I was at the hair salon the other day when the woman sitting next to me joked with her stylist about needing a glass of wine. Her kids were driving her crazy and she needed to relax. My single, childless stylist overheard and asked me, “Is it really that bad? Why are mom always drinking?”
If there’s anyone who understand the stress of being a mom, it’s me! I have two children only a year and a half apart. I stay home with them and they have one volume: loud. I’m an introvert and my idea of a good time is curling up with a book on the couch. I absolutely understand the need to get away from it all. Though I’m not much of a drinker and have never acquired a taste for wine, so I don’t use it to unwind. Usually a cup of tea does the trick. It has entered my mind that maybe I should try indulging in “wine o’clock” with the many moms across the country who swear by it. Maybe I would be less stressed.
But here’s the other thing. While being a mom is stressful, I find it troubling that so many moms find that they need to escape their mom life by drinking everyday. Isn’t that what an alcoholic does? And if your life is that stressful, maybe some other changes need to be made.
I’m not here to judge. I have dealt with postpartum stress and anxiety. I have lost it on my kids. I have yelled at my husband. There was even that one time when my husband came home from work and I grabbed the keys from his hand and ran out the door, leaving him behind with two screaming children. This probably would have been a good time for a glass of wine, but I opted for parking on the side of the road and calling my friend instead. I sobbed about how awful everything was and how I couldn’t handle it anymore.
Maybe that what was the difference. Instead of turning towards wine I turned towards a friend, someone to support me and truly help me in my time of need. She talked me down from the ledge. She lamented with me. She encouraged me. A glass of wine can’t do that.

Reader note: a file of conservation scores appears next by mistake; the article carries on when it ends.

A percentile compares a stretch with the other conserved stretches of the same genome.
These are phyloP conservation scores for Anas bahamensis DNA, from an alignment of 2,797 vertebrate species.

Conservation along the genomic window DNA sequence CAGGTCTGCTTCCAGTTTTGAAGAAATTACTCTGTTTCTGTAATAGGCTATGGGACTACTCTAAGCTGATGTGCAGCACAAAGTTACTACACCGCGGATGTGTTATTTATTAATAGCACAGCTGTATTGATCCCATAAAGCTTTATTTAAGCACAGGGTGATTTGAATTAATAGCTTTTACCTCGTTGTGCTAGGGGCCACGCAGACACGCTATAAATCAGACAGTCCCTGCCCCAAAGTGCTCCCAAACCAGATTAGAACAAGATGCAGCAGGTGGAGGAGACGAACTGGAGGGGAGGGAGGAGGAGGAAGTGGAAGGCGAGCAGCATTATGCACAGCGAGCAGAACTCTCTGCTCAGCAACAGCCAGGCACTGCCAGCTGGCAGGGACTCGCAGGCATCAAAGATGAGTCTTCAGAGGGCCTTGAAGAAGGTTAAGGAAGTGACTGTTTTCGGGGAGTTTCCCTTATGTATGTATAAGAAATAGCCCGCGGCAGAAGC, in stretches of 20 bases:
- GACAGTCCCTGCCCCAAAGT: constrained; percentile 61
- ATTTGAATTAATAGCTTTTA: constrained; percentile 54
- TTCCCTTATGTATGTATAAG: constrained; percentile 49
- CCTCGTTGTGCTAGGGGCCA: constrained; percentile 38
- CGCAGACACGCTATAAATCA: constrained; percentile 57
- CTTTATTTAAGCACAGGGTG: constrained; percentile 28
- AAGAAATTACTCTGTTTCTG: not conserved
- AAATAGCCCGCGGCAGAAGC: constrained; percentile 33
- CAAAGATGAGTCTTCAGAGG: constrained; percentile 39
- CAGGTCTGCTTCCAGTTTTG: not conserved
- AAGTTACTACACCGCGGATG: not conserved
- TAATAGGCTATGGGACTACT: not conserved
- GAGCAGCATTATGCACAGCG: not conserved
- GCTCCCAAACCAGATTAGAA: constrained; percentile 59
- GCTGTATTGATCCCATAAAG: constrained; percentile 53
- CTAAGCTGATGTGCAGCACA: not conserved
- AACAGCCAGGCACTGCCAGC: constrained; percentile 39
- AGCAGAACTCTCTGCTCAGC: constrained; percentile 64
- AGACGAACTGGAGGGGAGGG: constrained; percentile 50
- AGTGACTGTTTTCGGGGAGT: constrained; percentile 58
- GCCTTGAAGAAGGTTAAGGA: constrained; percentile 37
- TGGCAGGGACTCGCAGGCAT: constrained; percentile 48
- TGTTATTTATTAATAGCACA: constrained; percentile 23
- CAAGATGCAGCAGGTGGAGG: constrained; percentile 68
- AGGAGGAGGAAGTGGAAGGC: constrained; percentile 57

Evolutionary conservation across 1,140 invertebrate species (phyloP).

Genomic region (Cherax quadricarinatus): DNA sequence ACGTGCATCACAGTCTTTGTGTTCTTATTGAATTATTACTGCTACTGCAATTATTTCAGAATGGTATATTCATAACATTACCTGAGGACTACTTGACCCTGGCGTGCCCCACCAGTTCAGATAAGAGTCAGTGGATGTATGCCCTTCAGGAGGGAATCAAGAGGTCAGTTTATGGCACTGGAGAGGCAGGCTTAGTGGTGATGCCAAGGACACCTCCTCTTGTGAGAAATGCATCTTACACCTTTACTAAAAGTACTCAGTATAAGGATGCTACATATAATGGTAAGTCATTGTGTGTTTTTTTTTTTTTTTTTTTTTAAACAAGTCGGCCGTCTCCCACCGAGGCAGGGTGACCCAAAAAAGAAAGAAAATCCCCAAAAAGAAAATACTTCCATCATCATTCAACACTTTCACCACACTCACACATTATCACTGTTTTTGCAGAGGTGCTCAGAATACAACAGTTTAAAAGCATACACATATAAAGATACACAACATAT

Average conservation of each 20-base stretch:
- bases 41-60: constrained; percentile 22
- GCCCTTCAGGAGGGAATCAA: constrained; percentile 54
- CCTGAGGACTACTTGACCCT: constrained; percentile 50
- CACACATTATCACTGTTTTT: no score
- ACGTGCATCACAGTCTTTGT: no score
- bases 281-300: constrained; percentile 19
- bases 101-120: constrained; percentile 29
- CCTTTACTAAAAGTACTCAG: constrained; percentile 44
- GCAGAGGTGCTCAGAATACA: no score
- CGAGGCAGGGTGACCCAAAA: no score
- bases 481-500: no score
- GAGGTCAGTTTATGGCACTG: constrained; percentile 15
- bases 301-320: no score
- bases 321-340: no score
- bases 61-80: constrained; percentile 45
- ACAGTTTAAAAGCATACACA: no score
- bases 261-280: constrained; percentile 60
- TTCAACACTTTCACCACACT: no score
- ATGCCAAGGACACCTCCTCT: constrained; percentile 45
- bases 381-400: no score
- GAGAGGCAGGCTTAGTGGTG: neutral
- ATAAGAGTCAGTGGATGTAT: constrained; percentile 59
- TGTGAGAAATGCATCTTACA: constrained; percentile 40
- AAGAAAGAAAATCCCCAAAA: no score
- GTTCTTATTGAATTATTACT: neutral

I worry that a generation of women are taking shortcuts in dealing with their emotional and mental health. Instead of going to counseling or leaning on their village, they’re poppin’ bottles. They’re trying to forget their problems instead of dealing with them.
Again, I’m not judging these moms. I don’t think there’s anything wrong with having some wine to unwind from the day. I see no harm in getting together with your girlfriends to drink and let loose. But if that’s your daily habit and you look forward to it and you talk about it and you think about it all the time, perhaps that’s evidence of a bigger problem. If your idea of dealing with your life is to drink everyday, I’m not sure how healthy that is.
And what exactly are moms so stressed about, anyway? Were our moms this anxious? What about our grandmas? Were they secretly indulging in wine once their children were all tucked into bed? I’m not sure, but it seems to me that my generation of mothers is way more tense than the generations before. We have turned motherhood into something devoid of joy. We complain about how hard it is all the time instead of remembering what a privilege it is to raise tiny humans. Yes, it is hard, but we can do hard things, and we can do them joyfully.
Maybe moms need to put down the wine glass and reevaluate their life. I’m not saying all moms should quit drinking, I’m just saying we should be careful with our daily habits and think about our reasons for doing what we do.